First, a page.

Note: This column was originally written in April 2022, and briefly updated in July 2022.

One of the privileges of being a president (beyond the Air-IT-One jet, this is one of my new initiatives, see next column) is to write this column.  I knew exactly what type of column I wanted to write - wholesome, organic, inspirational - but as I was a bit unclear on how to achieve this, I decided, instead of presenting brainy rational thoughts, to focus on hearty feelings and emotions.

I want first to share my deep sadness for the loss of four cherished colleagues, all of them giants in our field:  Toby Berger, Robert Wendell Lucky (Bob Lucky), Pravin P. Varaiya, and Alexander (Alex) Vardy. Toby Berger, passed at the age of 81, was one of the icons of Information Theory, with visionary contributions in rate distortion theory, multiterminal source coding, and neuro-information theory. Bob Lucky, passed at the age of 86, was a distinguished pioneer across Information Theory and Communications. His many contributions include the invention of the adaptive equalization for intersymbol interference as well as years of inspiring technology-related writings and speeches. Pravin Varaiya, passed at the age of 81, was a greatly admired and loved scholar, who contributed ground-breaking results across a wide range of areas, including information theory, stochastic and nonlinear control, hybrid and distributed systems, communication networks, transportation systems, power networks, sensor networks, economics, game theory, and optimization. Alex Vardy, passed at the age of 59, was a visionary coding theorist whose deep contributions include the Parvaresh-Vardy codes and the Koetter-Vardy decoding algorithm, and were recognized through illustrious awards including the Information Theory Society Paper Award. I was lucky to know Alex more personally, and I know I will miss his bright intellect, kindness, generosity and influence. Our field is impoverished from their loss.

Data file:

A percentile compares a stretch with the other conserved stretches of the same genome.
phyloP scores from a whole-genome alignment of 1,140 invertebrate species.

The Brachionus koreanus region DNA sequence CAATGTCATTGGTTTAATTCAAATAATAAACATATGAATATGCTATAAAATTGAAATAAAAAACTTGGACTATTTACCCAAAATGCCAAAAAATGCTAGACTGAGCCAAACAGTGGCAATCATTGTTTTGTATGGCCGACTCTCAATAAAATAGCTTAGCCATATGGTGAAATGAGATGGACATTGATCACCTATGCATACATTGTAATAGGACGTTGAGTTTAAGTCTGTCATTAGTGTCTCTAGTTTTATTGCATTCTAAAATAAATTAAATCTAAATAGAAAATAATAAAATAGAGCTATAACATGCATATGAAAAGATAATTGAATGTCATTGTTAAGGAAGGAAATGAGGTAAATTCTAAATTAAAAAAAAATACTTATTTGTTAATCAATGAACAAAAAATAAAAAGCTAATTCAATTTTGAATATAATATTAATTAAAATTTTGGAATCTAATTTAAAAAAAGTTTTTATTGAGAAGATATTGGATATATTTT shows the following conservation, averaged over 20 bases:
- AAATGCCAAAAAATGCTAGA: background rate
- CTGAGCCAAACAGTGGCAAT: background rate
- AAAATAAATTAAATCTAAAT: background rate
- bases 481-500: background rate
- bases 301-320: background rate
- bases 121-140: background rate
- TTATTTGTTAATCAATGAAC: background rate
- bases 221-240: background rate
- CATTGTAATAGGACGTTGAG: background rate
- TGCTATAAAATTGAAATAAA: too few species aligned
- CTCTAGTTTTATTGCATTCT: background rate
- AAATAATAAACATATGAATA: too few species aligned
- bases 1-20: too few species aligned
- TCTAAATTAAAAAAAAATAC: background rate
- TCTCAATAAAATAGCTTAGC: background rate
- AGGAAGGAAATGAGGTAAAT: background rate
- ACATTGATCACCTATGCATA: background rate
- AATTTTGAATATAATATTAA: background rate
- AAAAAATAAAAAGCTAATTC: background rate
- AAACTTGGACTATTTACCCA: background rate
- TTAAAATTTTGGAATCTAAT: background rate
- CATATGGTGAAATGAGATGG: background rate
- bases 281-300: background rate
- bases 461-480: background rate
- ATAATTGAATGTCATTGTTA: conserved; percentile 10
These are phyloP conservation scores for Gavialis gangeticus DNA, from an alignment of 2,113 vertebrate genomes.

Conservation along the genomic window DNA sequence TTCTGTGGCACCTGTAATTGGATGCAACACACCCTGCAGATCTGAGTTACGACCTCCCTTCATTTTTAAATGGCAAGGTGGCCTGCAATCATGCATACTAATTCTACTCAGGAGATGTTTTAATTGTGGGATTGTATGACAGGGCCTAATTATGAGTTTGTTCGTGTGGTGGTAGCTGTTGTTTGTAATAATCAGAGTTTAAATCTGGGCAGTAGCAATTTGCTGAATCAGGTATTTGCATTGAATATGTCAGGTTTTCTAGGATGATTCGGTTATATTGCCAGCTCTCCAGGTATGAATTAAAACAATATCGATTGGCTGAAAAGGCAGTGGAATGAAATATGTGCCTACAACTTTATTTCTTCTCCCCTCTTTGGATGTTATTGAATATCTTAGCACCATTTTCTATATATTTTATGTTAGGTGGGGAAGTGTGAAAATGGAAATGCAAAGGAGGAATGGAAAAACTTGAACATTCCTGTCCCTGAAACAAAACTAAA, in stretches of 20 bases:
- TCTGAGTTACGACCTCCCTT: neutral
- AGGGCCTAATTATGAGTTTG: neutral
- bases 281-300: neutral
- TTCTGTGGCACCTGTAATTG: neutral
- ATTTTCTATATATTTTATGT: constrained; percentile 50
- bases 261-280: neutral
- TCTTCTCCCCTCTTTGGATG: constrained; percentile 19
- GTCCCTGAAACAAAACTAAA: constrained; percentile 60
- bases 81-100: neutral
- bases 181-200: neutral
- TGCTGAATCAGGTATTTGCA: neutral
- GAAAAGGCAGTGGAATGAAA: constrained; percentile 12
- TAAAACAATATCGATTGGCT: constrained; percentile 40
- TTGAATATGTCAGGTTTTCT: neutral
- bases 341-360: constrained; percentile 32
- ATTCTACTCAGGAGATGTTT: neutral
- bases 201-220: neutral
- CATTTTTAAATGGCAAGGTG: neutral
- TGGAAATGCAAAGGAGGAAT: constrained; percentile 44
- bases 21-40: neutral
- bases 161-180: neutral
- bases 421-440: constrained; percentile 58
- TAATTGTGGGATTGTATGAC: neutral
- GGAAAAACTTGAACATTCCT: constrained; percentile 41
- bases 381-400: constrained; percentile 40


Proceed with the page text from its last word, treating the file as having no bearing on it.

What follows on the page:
Next, I want to share my delight that the Aaron D. Wyner Distinguished Service Award of 2022 recognized the service of Alon Orlitsky to our Society, and in particular, the major positive impact that the Information Theory and Applications (ITA) workshop has had in our community since its inception in 2006. ITA combines information theory with fun and outreach, and has flourished as a forum to foster and exchange ideas between the information theory community and related areas such as machine learning and theoretical computer science.

Photo from ISIT 2022
Photo from ISIT 2022

Which brings me to the ISIT in Finland, from which I am just back. I would like to share my appreciation for all the time and effort the General and TPC chairs have put in its preparation. This was our first in-person ISIT since Covid/online-everything, planned to include all the technical and non-technical events we traditionally have: we enjoyed a strong technical program, inspiring plenary lectures, an excellent set of tutorials, including Raymond Yeung giving the Shannon lecture (I admit I am partial to network coding).

I am also very happy that the first issue of IEEE BITS, The Information Theory Magazine, has appeared (checkout also the BITS website). Our amazing inaugural EiC, Rob Calderbank, has worked tirelessly in attracting contributions from researchers both inside and outside our Society; the technical articles are interspersed with engaging columns - and if I understand correctly, a number of special issues are to come in the near future. One of the articles was from my group, so I can now legitimally claim that the publication ball is on you, do consider it: Publishing a magazine article is a very good way to summarize, advertise and put in context a line of work you are proud of, rethink what are the next steps, reach an audience that may have missed the technical articles you published, and make your funding agency happy.